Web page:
For purposes of the discussion with reference to FIG. 2, the supply voltage routing line (207), ground voltage routing line (209), and decoupling capacitor (208) form a second power supply grid. Those with ordinary skill in the art will appreciate that the second power supply grid may have numerous routing lines, inherent parasitics and added components not specifically detailed by this example.

The supply voltage routing line (207) is connected to a modulation circuit (230) to provide a second voltage. The second power supply grid is floating, and has a second voltage that may be dynamically adjusted based on the activity level of circuit (220). A digital register (252) operatively connects to the modulation circuit (230) through N signal lines (253). The digital register (252) maintains a value representative of a desired voltage on the supply voltage routing line (207). In response to the value in the digital register (252), the modulation circuit (230) adjusts the voltage on the supply voltage routing line (207) on the second power supply grid.

The second power supply grid is designed to be isolated, i.e., floating, from the first power supply grid. In particular, supply voltage routing line (207) is isolated from the supply voltage routing line (205). The ground supply routing line (209) is connected to the external ground voltage terminal (203). A charge reservoir is created by decoupling capacitor (202). Charge is transferred from the charge reservoir and supplied to the floating second power supply grid as needed. The second voltage on the floating second power supply grid is stabilized by additional decoupling capacitance (208).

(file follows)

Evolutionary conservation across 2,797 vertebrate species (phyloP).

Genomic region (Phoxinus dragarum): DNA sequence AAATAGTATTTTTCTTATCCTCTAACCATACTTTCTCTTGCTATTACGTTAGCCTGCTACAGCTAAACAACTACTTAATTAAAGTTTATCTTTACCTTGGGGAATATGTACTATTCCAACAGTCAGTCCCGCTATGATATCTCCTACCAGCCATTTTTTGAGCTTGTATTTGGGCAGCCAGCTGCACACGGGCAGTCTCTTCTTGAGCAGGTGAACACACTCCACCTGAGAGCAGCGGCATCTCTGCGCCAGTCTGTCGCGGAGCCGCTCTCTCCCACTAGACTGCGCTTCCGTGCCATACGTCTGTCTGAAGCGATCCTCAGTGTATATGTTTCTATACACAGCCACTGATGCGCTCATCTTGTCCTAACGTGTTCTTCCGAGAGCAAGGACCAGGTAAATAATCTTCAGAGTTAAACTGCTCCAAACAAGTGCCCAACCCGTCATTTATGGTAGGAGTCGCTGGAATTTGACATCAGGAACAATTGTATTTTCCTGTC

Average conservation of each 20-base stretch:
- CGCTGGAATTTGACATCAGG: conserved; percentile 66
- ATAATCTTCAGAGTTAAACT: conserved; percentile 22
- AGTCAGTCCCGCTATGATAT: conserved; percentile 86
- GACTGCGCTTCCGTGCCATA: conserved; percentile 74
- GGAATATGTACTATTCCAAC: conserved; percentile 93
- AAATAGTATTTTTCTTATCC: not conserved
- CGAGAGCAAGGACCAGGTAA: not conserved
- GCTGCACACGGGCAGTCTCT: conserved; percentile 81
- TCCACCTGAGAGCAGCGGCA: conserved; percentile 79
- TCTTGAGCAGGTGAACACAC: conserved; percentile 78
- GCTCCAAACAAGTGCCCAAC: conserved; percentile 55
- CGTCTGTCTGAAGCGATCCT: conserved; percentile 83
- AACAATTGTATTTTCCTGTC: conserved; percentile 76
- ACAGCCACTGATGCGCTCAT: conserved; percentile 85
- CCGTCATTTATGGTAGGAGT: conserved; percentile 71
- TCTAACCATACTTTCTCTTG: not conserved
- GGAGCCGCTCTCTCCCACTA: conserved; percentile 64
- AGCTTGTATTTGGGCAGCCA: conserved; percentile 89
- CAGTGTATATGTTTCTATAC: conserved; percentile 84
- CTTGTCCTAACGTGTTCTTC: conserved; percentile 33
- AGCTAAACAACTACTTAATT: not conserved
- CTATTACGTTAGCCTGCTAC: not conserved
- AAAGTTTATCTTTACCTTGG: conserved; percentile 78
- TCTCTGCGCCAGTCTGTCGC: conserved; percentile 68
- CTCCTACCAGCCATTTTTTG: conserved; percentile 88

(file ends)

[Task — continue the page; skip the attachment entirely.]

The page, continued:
The floating second power supply grid arrangement provides a means to rapidly change the supply voltage to the circuit (220). The frequency of a clock signal (not shown) that gates the speed of activity in the circuit (220) may be adjusted. One approach may change the frequency output of a phase locked loop that supplies the clock signal. Another approach may be to gate the clock so that the circuit (220) is running at a nominal clock rate or in a stand-by mode. By reducing or stopping the clock to circuit (220), the activity level of the circuit (220), instantaneously and on average, is reduced.

In order to reduce the second voltage for the second power supply grid, the frequency of charge transfer from the first power supply grid may be reduced or stopped by the modulation circuit (230). Continued activity by the circuit (220), with a reduced or stopped charge transfer by modulation circuit (230), may reduce the second voltage for the second power supply grid.

Alternately, in order to raise and/or maintain the second voltage for the second power supply grid, charge is transferred from the first power supply grid to the second power supply grid as needed. The frequency of charge transfer may be modulated by the modulation circuit (230) to correspond with the desired second voltage on the second power supply grid.